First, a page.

Tuesday, April 26, 2016

Spring for Another Salad

Keep the healthy eating going this week with another salad.
Lemon Chicken and Orzo Salad
Cook's notes: A Greek flavored salad that keeps well in the refrigerator. Make a day ahead for the flavors to meld and you'll have a delicious meal ready to go. Orzo does soak up some of the liquid so you'll need to add more dressing the second day. Making your own dressing keeps the salad on the lighter side but using a prepared dressing is another option as well as using a rotisserie chicken for saving time.
Health Boost 
Make It Vegetarian: Toss in garbanzo, chickpeas or cannelloni beans instead of the chicken 
Keep It Fresh: If don't have dill use thyme, oregano or basil. They're all big flavor boosters. 
Save it For Later: Make twice as much lemon vinaigrette for dressing the salad the next day.
Recipe adapted from People Magazine October 19 2,015 and serves 4.
  • 1 cup uncooked orzo
  • 1/2 tsp. lemon zest
  •  3 TB. fresh lemon juice
  • 1 tsp. extra-virgin olive oil
  • 1/2 tsp. honey
  • 1/4 tsp. Kosher salt
  • 1/8 tsp. freshly ground black pepper
  • 2 garlic cloves, minced
  • 1 tsp. dried dill weed
  • 2 cups shredded skinless, boneless chicken (about 2 large breasts)
  • 3/4 cup diced English cucumber
  • 1/2 cup each diced yellow and red sweet mini bell peppers
  • 1/2 cup thinly sliced scallions
  • 1 TB. dried parsley flakes or 2 TB. fresh parsley
  • 1/2 cup crumbled feta cheese
  • optional 3/4 cup sliced black olives
  • Cook orzo according to package directions al dente (omit salt if it's called for) Drain and rinse with cold water, drain and place in a large bowl.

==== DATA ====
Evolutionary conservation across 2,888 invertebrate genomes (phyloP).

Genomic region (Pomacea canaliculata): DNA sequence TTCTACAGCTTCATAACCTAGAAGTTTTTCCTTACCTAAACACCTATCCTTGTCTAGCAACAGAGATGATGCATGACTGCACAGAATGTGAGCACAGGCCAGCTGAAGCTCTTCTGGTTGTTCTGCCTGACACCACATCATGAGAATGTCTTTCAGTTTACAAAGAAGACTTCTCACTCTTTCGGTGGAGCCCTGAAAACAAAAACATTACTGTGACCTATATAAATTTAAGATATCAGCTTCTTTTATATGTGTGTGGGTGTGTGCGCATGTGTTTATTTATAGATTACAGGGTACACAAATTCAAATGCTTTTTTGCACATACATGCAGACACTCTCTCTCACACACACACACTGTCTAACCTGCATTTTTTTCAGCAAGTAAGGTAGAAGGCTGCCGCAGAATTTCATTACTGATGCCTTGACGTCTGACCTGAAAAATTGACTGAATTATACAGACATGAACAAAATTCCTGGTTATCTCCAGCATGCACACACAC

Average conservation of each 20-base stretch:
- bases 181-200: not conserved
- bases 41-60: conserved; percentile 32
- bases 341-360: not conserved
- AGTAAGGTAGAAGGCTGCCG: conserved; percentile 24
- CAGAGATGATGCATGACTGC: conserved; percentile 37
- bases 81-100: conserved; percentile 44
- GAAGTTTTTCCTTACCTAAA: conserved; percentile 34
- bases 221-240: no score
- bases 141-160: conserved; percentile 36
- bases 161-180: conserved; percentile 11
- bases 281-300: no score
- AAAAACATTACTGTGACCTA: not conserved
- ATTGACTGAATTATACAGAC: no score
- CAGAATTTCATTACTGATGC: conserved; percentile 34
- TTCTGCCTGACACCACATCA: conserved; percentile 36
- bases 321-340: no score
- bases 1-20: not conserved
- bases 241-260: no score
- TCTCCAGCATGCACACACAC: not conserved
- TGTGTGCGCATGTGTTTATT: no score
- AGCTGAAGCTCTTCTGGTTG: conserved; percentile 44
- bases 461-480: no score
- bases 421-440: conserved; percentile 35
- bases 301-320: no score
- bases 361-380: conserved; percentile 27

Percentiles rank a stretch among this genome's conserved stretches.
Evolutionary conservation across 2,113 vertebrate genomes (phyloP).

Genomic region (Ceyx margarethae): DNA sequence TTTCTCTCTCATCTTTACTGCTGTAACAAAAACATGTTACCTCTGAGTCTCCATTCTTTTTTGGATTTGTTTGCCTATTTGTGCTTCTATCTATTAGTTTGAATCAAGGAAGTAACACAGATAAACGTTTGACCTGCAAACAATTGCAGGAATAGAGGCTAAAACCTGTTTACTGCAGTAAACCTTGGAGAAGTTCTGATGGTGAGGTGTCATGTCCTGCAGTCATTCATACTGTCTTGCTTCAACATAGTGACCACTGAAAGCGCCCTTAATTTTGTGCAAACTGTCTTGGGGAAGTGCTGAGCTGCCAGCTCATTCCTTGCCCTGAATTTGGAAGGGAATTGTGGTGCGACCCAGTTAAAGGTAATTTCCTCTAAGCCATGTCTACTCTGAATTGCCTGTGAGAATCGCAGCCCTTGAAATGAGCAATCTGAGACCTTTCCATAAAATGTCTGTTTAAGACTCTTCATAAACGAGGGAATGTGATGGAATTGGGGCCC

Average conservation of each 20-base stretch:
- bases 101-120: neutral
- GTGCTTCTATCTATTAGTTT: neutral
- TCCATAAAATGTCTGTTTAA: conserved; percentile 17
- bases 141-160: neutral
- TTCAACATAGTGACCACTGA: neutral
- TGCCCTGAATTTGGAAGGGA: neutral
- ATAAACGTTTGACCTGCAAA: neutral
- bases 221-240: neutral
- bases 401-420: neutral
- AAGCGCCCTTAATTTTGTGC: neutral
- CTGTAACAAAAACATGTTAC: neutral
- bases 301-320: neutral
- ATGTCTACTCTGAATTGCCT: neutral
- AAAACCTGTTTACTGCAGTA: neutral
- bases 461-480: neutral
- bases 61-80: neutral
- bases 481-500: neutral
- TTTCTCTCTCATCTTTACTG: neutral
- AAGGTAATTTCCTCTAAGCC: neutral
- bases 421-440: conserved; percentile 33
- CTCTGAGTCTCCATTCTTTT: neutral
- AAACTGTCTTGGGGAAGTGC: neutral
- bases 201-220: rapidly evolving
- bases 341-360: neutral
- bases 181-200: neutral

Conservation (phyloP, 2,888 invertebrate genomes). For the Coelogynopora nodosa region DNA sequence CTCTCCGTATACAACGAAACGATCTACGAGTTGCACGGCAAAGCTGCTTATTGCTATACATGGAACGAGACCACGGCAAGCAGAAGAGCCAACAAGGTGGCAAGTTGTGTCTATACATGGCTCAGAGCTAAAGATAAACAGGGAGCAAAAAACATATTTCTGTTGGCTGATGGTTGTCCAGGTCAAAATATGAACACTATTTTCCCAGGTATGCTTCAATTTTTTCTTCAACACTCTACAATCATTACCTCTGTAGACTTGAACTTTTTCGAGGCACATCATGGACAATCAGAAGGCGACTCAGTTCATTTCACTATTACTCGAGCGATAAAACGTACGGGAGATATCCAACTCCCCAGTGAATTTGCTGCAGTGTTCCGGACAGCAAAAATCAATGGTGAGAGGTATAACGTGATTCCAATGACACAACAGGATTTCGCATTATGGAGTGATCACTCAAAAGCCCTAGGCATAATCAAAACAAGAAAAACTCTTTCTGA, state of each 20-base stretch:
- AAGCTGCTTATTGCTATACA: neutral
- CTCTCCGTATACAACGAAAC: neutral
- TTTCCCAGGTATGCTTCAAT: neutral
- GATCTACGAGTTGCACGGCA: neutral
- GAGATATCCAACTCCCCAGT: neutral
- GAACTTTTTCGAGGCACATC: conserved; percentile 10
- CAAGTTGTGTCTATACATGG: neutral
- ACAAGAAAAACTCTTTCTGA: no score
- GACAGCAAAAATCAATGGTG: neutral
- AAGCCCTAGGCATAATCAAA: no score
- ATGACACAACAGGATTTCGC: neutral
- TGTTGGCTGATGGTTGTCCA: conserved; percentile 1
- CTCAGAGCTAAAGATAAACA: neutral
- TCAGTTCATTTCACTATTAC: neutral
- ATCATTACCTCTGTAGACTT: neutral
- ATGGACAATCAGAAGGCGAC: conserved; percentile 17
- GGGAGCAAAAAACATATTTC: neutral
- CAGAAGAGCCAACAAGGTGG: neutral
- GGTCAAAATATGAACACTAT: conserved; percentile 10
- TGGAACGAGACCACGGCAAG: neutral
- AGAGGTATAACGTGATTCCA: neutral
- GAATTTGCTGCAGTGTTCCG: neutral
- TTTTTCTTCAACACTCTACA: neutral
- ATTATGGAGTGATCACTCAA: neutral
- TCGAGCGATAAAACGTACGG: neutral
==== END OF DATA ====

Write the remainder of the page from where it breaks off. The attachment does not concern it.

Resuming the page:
• In blender add lemon zest, lemon juice, olive oil, honey, salt and pepper, garlic and dill.   Mix well and drizzle over cooked orzo and toss to coat.
  • Add chicken, cucumbers, peppers, scallions and parsley.  Mix well and refrigerate several hours or overnight. Add crumbled feta to serve with black olives. 

(April 26, 1785-January 27, 1851)

John James Audubon was the founder of modern ornithology. He was also an explorer, woodsmen, hunter, prolific writer, painter and self-promoter. He is considered to be one of the world’s greatest bird painters. His masterpiece, "The Birds of America"(1827-1839), depicts almost five hundred North American bird species, each image—lifelike and life size—rendered in vibrant color.
Check out Nancy Plain's award winning book "This Strange Wilderness".
Her book is well researched and meticulously documented with appendix, glossary, source notes, bibliography, and illustration credits included in the back of the book. Nancy effectively captures the essence of Audubon’s personal journey to uncharted places where no one had seen, drawn, or written so much about the animals and birds of this young country. In Audubon’s words, “My whole mind was ever filled with my passion for rambling.” 

I found Nancy's book to be a work of art. The first thing you will notice is the quality of paper used to print this book. It is further enhanced by Audubon’s beautiful watercolor reproductions. Nancy noted that Audubon’s birds glow with life and look real enough to hop off the page and fly away. This high quality volume combined with Nancy’s mesmerizing prose elevates this book above many on the same subject. 

“The woods would be very silent if no birds sang except those who sang the best.” 
John James Audubon 

1 comment:

  1. Dear Sue,
    Thank you for remembering John James Audubon's birthday! And thank you so much for your kind words about my biography of the man.
    As always, I'm loving your blog--great recipes, great reading suggestions. And as a fellow dog lover, I love reading about Bella's exploits, too. Happy Spring to you all!


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